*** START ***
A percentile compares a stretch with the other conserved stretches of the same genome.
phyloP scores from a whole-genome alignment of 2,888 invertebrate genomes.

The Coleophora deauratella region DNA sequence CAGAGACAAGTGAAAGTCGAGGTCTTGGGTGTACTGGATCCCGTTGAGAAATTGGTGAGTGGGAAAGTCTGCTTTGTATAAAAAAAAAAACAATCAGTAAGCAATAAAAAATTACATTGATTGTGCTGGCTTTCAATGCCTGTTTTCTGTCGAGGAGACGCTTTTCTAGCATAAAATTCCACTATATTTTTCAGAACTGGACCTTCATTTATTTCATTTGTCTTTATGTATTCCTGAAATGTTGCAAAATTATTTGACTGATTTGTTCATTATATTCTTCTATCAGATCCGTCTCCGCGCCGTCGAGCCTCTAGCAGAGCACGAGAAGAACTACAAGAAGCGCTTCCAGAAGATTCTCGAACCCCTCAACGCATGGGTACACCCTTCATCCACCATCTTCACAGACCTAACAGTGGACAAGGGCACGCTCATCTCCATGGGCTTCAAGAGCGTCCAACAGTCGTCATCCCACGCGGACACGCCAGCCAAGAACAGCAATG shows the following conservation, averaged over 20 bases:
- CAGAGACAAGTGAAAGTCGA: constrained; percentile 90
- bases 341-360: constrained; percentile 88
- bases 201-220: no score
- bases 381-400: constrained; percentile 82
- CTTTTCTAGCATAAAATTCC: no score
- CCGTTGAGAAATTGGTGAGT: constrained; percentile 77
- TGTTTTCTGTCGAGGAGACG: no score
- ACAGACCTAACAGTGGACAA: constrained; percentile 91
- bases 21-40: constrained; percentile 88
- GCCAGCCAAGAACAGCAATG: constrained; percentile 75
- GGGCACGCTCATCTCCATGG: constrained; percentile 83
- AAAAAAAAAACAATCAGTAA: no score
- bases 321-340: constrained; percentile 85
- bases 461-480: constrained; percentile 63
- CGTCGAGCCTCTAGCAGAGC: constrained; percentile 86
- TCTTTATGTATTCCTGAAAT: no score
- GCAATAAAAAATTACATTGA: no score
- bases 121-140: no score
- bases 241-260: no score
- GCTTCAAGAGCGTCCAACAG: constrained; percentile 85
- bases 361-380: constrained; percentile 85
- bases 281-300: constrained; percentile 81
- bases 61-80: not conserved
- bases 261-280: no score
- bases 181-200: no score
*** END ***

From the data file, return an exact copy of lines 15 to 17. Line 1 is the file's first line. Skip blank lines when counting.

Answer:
- AAAAAAAAAACAATCAGTAA: no score
- bases 321-340: constrained; percentile 85
- bases 461-480: constrained; percentile 63